Spiking AC stands out, but it obfuscates the problem. A BS is an amazing tank - which can occasionally fall apart just like any character class, given foes with the right counter-abilities - while remaining a full wizard. Debates that focus on the tank part while ignoring that the BS can still take and cast fireball like any other wizard, seem to me to miss the crux of why the OP could concern a DM.

EK is a solid tank, with the advantage of more HP (though not necessarily better Con / Concentration, and perhaps not better resisting special melee attacks noting the BS advantage on Acrobatics while singing which is sometimes forgotten about). Not being able to impose disadvantage does mean that generally, an EK with shield can tank far fewer melee attacks than a BS using blur (and sometimes shield, but less often as they are otherwise hit less often).
 

Ancalagon

Dusty Dragon
A BS is an amazing tank - which can occasionally fall apart just like any character class, given foes with the right counter-abilities - while remaining a full wizard.

I don't disagree with you, but ... by being a BS, you sacrifice being a diviner or some other useful wizard school. You are not as good a wizard because of that.
 

clearstream

Be just and fear not...
I don't disagree with you, but ... by being a BS, you sacrifice being a diviner or some other useful wizard school. You are not as good a wizard because of that.
Not as good a wizard because you can only tank better than most martials while casting fireballs. It's not clear to me how one is defining the word "good" in that context :D

I agree with you that Diviner would be the strongest other choice. The leverage over the narrative that your portent die rolls give you is amazing. I played a Diviner Lore Bard with Lucky to 9th level, it was about as ridiculous as you might imagine :) Fun though.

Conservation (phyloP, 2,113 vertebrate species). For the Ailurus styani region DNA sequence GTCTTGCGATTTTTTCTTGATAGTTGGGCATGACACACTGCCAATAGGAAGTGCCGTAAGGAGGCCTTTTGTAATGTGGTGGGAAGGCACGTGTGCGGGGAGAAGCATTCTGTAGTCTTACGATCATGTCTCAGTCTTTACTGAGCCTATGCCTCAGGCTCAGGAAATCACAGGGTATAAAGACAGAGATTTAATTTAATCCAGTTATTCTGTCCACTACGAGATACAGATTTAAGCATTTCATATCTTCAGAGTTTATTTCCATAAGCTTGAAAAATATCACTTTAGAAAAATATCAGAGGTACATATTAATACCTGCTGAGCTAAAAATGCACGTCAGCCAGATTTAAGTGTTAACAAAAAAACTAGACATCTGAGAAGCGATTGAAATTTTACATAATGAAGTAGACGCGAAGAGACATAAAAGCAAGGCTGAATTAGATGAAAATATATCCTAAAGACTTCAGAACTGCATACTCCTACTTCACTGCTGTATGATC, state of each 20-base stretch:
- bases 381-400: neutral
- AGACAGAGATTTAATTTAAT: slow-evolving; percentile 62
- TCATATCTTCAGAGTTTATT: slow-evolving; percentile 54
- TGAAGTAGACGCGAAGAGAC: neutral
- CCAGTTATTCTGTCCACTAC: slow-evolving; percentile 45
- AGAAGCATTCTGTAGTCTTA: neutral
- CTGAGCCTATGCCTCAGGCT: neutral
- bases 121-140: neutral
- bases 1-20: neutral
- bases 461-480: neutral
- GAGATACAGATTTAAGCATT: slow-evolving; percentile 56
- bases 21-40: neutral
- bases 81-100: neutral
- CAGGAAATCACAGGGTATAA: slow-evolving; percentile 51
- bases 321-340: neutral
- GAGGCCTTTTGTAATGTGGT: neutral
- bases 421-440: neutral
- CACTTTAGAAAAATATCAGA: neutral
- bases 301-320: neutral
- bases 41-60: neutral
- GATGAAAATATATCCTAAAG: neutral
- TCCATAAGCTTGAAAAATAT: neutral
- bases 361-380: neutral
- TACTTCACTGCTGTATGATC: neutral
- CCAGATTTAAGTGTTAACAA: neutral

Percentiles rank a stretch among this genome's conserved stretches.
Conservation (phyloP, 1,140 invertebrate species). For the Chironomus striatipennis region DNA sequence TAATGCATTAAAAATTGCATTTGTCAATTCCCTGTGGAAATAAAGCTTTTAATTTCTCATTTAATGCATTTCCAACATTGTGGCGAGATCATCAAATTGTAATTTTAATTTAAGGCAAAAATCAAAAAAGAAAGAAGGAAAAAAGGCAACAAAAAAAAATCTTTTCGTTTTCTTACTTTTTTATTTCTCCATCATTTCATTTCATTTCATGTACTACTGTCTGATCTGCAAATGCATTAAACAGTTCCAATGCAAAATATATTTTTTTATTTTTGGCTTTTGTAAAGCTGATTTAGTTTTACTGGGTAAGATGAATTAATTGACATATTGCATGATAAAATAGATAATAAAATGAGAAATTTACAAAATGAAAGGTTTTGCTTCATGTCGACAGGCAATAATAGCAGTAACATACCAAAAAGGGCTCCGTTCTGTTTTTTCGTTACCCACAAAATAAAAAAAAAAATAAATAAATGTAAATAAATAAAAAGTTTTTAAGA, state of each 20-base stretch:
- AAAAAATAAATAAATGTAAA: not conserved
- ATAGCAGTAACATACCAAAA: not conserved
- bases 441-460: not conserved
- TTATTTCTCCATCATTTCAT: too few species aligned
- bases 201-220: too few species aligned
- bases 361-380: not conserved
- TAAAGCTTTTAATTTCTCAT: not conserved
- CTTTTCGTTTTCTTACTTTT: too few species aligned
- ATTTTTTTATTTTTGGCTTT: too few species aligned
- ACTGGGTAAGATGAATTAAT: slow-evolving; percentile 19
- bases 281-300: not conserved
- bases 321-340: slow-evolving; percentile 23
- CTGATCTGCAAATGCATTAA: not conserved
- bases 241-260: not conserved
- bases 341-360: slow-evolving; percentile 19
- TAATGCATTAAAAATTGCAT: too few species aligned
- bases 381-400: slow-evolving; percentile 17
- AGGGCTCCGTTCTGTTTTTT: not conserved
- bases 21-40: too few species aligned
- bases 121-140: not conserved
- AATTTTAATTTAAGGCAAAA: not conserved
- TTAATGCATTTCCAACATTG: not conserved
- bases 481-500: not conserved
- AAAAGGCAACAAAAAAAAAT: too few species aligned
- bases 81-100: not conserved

Mort

Hero
Supporter
Not as good a wizard because you can only tank better than most martials while casting fireballs. It's not clear to me how one is defining the word "good" in that context :D

I agree with you that Diviner would be the strongest other choice. The leverage over the narrative that your portent die rolls give you is amazing. I played a Diviner Lore Bard with Lucky to 9th level, it was about as ridiculous as you might imagine :) Fun though.

A good AC alone does not make a good Tank - and may actually be a detriment as enemies don't bother trying to hit you in favor of easier targets. A Tank is someone who actively diverts damage from other party members (usually, but not always, onto himself). Other than, possibly, booming blade what does the BS bring to the table on that front?

The Cavalier fighter that's a good tank. The Battlemaster has some good manuevers for tanking. The Paladin has some spells that are great for tanking (such as compelled duel) and some subclasses also. The barbarian can be a pretty good tank (the fact that their AC isn't in the stratosphere is actually good because they'll draw attacks) and at 14th level (likely too late to matter, but still) the Bear Totem has arguably the best tanking ability period (when raging any enemy within 5' has disadvantage on everyone but the barb). The Eldridge knight can tank well with feat support (Polearm master and/or sentinel)
 

clearstream

Be just and fear not...
A good AC alone does not make a good Tank - and may actually be a detriment as enemies don't bother trying to hit you in favor of easier targets. A Tank is someone who actively diverts damage from other party members (usually, but not always, onto himself). Other than, possibly, booming blade what does the BS bring to the table on that front?